How to Manage and ID Redbud

cardinals in a flowering eastern redbud tree
Cardinal male feeding female, in a white-flowered Cercis canadensis. (Linda Hartong/Wikimedia Commons/CC BY 2.0)

The state tree of Oklahoma, Eastern Redbud is a moderate to rapid-grower when young, reaching a height of 20 to 30 feet. Thirty-year-old specimens are rare but they can reach 35 feet in height, forming a rounded vase. Trees of this size are often found on moist sites. The splendid purple-pink flowers appear all over the tree in spring, just before the leaves emerge. Eastern Redbud has an irregular growth habit when young but forms a graceful flat-topped vase-shape as it gets older.

Specifics

Scientific name: Cercis canadensis

Pronunciation: SER-sis kan-uh-DEN-sis

Common name(s): Eastern Redbud

Family: Leguminosae

USDA hardiness zones: 4B through 9A

Origin: native to North America

Availability: generally available in many areas within its hardiness range

Popular Cultivars

Several cultivars of eastern redbud may be seen: forma alba - white flowers, blooms about a week later; ‘Pink Charm’ - flowers pink; ‘Pinkbud’ - flowers pink; ‘Purple Leaf’ - young foliage purple; ‘Silver Cloud’ - leaves variegated with white; ‘Flame’ - more erect branching, flowers double, blooms later, sterile so no seed pods form. ‘Forest Pansy’ is a particularly attractive cultivar with purple-red leaves in the spring, but color fades to green in the summer in the south.

Management Considerations

Be sure to avoid weak forks by pruning to reduce the size of lateral branches and save those which form a ‘U’-shaped crotch, not a ‘V’.

Keep them less than half the diameter of the main trunk to increase longevity of the tree. Do not allow multiple trunks to grow with tight crotches. Instead, space branches about 6 to 10 inches apart along a main trunk. Eastern redbud is best not used extensively as a street tree due to low disease resistance and short life.

Description

Height: 20 to 30 feet

Spread: 15 to 25 feet

Crown uniformity: irregular outline or silhouette

Crown shape: round; vase shape

Crown density: moderate

Growth rate: fast

Texture: coarse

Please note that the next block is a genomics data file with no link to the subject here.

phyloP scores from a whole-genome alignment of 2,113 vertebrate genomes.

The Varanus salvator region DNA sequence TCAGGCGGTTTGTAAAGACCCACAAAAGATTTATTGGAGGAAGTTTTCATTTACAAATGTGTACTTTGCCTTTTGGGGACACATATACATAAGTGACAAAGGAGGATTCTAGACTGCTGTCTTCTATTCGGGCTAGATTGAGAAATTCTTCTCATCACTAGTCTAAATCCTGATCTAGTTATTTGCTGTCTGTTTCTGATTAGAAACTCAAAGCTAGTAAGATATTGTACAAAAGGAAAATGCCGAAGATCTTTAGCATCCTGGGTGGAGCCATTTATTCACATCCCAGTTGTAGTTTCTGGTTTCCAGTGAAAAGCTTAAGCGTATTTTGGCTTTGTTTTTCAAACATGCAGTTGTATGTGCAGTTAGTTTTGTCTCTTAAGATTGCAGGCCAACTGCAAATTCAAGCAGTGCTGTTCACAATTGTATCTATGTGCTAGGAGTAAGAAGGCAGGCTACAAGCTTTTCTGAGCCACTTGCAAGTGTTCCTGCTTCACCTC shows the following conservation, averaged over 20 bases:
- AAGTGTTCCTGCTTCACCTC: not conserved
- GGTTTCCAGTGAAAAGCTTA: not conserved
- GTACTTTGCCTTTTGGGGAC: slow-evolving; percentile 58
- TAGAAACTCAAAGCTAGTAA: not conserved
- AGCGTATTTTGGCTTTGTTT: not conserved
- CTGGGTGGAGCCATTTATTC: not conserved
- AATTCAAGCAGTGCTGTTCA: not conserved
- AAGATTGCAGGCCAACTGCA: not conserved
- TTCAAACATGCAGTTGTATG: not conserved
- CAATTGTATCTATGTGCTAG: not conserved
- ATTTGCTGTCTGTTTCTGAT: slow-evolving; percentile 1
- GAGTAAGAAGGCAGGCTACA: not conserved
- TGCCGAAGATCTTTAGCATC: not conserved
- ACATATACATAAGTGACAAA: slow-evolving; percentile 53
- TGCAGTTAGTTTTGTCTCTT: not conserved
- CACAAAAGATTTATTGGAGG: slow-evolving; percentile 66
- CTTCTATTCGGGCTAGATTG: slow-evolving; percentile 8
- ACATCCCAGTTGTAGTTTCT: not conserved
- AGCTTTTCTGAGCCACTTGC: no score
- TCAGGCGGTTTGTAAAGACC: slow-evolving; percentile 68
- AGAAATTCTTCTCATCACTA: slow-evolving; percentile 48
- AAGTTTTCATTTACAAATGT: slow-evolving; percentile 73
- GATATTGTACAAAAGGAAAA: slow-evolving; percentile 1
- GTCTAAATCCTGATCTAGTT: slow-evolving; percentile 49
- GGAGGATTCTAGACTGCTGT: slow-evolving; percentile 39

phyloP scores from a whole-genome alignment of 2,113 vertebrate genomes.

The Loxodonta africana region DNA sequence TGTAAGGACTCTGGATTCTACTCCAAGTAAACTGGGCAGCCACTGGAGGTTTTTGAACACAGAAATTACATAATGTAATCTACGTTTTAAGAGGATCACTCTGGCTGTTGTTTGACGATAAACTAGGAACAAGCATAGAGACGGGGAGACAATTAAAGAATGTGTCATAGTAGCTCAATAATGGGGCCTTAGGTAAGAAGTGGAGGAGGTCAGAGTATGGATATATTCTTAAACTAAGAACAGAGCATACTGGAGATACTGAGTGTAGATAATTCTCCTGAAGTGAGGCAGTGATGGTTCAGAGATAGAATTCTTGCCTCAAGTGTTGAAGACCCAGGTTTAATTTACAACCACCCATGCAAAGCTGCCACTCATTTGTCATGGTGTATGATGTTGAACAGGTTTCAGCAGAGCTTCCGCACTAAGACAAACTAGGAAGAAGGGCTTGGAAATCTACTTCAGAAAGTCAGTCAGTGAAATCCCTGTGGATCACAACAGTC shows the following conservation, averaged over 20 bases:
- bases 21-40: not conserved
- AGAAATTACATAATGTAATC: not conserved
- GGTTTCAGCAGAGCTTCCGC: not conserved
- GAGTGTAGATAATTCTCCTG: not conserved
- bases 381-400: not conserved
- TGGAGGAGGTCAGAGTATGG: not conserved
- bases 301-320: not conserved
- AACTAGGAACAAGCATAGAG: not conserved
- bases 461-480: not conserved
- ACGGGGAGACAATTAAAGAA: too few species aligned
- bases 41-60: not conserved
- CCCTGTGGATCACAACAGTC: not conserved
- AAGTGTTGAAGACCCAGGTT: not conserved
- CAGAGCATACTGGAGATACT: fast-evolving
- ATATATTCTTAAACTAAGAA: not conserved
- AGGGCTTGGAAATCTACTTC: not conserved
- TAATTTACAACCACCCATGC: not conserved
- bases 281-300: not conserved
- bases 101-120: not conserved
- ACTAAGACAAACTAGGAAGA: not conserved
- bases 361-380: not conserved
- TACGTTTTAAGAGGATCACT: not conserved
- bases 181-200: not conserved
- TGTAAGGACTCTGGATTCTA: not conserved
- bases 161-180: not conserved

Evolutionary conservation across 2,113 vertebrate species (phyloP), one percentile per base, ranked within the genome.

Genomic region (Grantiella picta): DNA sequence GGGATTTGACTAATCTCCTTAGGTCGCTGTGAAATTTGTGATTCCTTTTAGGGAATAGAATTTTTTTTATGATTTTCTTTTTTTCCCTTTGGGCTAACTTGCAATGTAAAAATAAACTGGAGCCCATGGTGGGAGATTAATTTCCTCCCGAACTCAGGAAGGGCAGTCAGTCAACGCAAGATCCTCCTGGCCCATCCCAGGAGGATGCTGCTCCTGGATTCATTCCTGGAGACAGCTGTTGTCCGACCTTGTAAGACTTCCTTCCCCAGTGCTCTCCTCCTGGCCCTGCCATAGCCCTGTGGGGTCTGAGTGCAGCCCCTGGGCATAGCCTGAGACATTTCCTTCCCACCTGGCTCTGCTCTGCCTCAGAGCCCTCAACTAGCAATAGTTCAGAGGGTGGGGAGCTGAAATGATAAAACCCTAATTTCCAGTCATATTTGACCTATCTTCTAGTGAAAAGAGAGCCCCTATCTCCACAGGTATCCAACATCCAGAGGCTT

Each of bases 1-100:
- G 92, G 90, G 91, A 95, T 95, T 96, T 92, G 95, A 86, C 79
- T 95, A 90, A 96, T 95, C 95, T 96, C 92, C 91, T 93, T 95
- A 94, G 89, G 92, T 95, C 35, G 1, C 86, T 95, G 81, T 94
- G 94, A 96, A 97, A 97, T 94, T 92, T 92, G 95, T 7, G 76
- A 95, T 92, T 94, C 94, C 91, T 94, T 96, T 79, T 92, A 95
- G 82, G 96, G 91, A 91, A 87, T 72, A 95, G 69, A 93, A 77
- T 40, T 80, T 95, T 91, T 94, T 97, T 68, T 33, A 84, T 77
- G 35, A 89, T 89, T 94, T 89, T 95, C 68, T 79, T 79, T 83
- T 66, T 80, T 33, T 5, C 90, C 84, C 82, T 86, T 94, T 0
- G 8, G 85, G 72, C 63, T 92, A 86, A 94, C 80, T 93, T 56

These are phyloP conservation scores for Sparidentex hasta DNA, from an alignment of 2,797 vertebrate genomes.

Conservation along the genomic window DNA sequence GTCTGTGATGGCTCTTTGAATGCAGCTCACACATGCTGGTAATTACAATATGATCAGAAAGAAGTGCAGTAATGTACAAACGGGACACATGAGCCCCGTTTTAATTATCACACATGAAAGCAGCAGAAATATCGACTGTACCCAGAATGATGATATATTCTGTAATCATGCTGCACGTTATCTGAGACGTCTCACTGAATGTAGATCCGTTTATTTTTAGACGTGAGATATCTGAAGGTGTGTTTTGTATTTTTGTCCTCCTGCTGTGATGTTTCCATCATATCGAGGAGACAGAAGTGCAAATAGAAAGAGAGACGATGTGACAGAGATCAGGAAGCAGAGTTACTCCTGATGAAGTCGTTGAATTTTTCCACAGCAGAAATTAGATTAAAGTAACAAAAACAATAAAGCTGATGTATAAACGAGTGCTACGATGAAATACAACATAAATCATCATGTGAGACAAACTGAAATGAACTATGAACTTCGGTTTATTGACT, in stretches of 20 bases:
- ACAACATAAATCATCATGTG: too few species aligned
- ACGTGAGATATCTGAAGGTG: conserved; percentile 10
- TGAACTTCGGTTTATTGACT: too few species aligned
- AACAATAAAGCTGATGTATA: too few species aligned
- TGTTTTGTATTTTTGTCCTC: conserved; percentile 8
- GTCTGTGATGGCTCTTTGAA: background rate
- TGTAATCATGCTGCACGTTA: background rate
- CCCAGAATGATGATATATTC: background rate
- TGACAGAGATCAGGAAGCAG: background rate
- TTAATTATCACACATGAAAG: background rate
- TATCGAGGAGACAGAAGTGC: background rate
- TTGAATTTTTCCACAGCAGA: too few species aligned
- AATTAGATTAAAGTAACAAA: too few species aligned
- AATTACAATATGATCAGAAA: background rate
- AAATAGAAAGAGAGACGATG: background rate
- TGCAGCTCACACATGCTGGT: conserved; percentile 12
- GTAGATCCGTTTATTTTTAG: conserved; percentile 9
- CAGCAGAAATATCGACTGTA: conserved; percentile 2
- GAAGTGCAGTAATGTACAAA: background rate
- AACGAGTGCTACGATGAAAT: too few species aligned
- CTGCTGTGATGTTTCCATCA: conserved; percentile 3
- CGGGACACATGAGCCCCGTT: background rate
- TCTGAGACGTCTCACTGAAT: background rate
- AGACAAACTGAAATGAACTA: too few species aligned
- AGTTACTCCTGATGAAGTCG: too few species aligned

Trunk and Branches

Trunk/bark/branches: bark is thin and easily damaged from mechanical impact; droop as the tree grows, and will require pruning for vehicular or pedestrian clearance beneath the canopy; routinely grown with, or trainable to be grown with, multiple trunks; not particularly showy; tree wants to grow with several trunks but can be trained to grow with a single trunk; no thorns

Foliage

Leaf arrangement: alternate

Leaf type: simple

Leaf margin: entire

Leaf shape: orbiculate; ovate

Leaf venation: banchidodrome; pinnate; palmate; reticulate

Leaf type and persistence: deciduous

Leaf blade length: 4 to 8 inches; 2 to 4 inches

Leaf color: green

Fall color: yellow

Fall characteristic: showy

Flowers and Fruit

Flower color: lavender; pink; purple

Flower characteristics: spring flowering; very showy

Fruit shape: pod

Fruit length: 1 to 3 inches

Fruit covering: dry or hard

Fruit color: brown

Fruit characteristics: does not attract wildlife; no significant litter problem; persistent on the tree; showy

Culture

Light requirement: tree grows in part shade/part sun; tree grows in full sun

Soil tolerances: clay; loam; sand; acidic; occasionally wet; alkaline; well-drained

Drought tolerance: high

Aerosol salt tolerance: none

Soil salt tolerance: poor

In Depth

Eastern Redbuds grow well in full sun in the northern part of its range but will benefit from some shade in the southern zones, particularly in the lower Midwest where summers are hot. Best growth occurs in a light, rich, moist soil but eastern redbud adapts well to a variety of soil including sandy or alkaline.

Trees look better when they receive some irrigation in summer dry spells. Its native habitat ranges from stream bank to dry ridge, demonstrating its adaptability. Trees are sold as single or multi-stemmed. Young trees are easiest to transplant and survive best when planted in the spring or fall. Containerized trees can be planted anytime.

The beans provide food for some birds. Trees are short-lived but provide a wonderful show in the spring and fall.

Cercis are best propagated by seed. Use ripe seed to plant directly, or, if seed has been stored, stratification is necessary before sowing in a greenhouse. Cultivars can be propagated by grafting onto seedlings, or by summer cuttings under mist or in a greenhouse.